The Church’s culpability for the violence that plagued post-colonial Rwandan society, of which the 1994 Genocide was the culmination, extends beyond its role in the invention and advocacy of ethnic ideology. As the violence and anti-Tutsi rhetoric escalated in the lead-up to the 1994 Genocide, the Church preached extirpation from the pulpit.
Yassin al-Haj Saleh is a celebrated Syrian writer and political dissident who spent sixteen years and fourteen days in jail at the behest of Hafez al-Assad’s regime for being a member of the Communist Party. He, like Tony Abbott, believes there needs to be a ‘religious reformation in Islam’; however, his progressivism couldn’t be more different than Abbott’s reactionary divisiveness.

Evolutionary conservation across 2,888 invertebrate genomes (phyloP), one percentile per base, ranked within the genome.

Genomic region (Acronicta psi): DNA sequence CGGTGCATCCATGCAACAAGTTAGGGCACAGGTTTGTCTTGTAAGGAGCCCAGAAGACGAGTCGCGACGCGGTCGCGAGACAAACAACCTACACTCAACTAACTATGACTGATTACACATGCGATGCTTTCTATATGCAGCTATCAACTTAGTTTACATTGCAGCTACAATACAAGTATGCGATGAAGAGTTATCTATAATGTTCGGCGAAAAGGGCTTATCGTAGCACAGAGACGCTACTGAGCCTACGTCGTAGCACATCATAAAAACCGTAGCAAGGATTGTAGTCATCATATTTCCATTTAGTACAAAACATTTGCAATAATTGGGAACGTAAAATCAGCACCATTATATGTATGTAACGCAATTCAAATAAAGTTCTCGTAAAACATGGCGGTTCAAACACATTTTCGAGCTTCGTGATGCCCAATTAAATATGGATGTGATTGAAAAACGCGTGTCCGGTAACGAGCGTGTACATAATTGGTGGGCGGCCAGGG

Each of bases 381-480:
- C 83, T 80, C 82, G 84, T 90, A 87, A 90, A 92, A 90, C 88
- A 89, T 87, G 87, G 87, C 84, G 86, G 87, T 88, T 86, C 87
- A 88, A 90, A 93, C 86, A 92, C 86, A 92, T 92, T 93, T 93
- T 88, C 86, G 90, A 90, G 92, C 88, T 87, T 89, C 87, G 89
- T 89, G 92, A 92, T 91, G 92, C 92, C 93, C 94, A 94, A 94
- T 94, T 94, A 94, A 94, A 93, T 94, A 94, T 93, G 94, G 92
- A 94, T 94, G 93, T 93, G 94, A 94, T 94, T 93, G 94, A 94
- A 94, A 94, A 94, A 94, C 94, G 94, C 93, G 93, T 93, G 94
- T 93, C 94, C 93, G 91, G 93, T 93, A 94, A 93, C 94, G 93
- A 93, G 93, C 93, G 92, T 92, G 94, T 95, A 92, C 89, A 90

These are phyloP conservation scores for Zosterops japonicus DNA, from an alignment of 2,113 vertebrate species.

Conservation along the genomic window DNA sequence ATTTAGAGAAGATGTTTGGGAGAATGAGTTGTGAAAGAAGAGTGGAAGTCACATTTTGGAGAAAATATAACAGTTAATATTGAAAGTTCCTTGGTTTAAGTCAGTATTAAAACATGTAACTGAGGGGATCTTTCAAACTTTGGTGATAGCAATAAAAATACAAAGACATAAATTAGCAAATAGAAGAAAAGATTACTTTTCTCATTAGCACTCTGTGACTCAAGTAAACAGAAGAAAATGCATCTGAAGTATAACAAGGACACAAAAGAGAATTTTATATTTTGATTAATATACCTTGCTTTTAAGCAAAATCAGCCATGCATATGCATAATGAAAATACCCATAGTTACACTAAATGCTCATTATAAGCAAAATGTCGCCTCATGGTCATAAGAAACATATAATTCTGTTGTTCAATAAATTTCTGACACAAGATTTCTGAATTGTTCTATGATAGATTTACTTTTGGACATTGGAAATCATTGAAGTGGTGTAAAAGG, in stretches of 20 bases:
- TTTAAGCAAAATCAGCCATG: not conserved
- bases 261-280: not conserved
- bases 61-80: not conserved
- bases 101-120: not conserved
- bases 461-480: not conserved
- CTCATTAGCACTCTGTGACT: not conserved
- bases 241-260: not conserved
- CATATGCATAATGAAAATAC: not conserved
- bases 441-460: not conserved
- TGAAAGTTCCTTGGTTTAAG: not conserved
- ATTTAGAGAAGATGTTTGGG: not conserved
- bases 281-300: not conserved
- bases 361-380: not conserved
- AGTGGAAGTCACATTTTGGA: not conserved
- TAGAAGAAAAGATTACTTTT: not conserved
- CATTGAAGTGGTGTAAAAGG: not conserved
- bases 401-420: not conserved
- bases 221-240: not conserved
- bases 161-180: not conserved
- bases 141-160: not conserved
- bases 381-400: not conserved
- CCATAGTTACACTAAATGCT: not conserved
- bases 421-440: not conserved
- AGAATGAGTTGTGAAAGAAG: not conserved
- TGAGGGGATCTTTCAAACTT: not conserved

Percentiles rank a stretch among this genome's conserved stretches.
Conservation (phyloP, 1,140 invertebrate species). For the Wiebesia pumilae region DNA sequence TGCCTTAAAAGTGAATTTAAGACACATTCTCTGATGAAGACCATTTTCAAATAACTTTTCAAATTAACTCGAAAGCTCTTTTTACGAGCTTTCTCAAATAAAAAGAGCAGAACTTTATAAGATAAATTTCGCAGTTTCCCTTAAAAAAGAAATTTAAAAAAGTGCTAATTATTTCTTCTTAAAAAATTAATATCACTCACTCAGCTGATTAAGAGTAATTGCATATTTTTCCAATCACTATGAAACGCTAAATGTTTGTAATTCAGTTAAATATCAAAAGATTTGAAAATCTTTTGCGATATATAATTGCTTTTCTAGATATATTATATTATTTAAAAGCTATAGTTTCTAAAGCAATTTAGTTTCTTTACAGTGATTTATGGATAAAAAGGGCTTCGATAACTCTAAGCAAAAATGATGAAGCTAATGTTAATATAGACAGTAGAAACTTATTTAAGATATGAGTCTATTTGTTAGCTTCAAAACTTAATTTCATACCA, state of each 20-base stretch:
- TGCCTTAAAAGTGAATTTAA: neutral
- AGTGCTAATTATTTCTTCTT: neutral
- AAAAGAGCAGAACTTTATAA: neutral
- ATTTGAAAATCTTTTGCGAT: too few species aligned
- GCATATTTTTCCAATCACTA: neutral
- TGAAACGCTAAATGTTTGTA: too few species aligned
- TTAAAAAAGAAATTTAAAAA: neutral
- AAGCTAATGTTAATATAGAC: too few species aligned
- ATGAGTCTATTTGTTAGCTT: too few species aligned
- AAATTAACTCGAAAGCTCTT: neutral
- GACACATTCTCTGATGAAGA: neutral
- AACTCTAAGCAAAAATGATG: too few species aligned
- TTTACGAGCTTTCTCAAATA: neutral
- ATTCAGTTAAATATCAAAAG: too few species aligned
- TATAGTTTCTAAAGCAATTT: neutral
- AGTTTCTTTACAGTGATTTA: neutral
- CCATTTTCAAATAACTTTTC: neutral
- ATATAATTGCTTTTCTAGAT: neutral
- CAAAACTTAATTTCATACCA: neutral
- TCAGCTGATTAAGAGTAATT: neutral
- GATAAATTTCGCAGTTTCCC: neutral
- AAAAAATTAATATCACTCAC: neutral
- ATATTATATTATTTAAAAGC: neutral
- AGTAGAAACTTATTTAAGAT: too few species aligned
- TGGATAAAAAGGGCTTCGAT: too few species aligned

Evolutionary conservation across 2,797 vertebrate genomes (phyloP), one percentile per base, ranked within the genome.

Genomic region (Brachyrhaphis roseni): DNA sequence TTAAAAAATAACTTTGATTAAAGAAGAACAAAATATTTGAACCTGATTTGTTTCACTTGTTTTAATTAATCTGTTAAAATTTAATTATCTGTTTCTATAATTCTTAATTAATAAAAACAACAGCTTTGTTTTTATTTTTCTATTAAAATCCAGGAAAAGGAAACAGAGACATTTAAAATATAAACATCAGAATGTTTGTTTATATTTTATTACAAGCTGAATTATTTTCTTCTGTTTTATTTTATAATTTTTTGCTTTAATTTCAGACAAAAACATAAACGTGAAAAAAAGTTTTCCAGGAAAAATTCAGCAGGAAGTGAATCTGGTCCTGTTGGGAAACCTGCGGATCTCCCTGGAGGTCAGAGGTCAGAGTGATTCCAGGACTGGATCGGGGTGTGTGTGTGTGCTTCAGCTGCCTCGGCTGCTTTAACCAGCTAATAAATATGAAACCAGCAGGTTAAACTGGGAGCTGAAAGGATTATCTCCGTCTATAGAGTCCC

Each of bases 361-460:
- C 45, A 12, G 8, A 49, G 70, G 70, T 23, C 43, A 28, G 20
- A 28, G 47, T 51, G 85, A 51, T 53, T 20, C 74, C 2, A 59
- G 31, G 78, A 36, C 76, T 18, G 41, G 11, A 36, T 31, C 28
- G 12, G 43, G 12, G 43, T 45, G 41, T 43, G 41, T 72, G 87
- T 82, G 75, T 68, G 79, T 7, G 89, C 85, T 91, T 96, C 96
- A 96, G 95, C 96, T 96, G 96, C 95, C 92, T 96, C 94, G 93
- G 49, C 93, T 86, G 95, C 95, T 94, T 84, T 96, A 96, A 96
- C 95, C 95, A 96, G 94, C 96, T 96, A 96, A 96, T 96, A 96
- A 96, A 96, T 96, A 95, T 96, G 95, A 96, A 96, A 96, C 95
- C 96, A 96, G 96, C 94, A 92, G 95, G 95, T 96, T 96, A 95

This year, as thousands of Australians, led by Prime Minister Tony Abbott, prepared to commemorate the Anzac Day centenary at Gallipoli, a smaller group of Turkish and Armenian men and women were holding their own centenary gathering in Istanbul to commemorate the worst crime of the First World War. They defied the Turkish government and risked being jailed to remember and demand recognition for the Armenian Holocaust.
It’s somewhat sobering to read Jake Bilardi’s final blog post—less manifesto, in parts, more expository essay—and find oneself agreeing with many of his views and opinions on the state of the world. He was revolted with the Israel–Palestine conflict, which he—echoing the title of Max Blumenthal’s latest book, Goliath: Life and Loathing in Greater Israel—characterises as ‘the ultimate David and Goliath story, where the world was wanting so desperately to turn the victim into the oppressor and the oppressor into the victim, with much success’.
Jordan shares land borders with Syria and Iraq and is struggling to deal with the war. But things might get even worse if the Islamic State decides to try to expand its caliphate, writes freelance journalist Tim Robertson.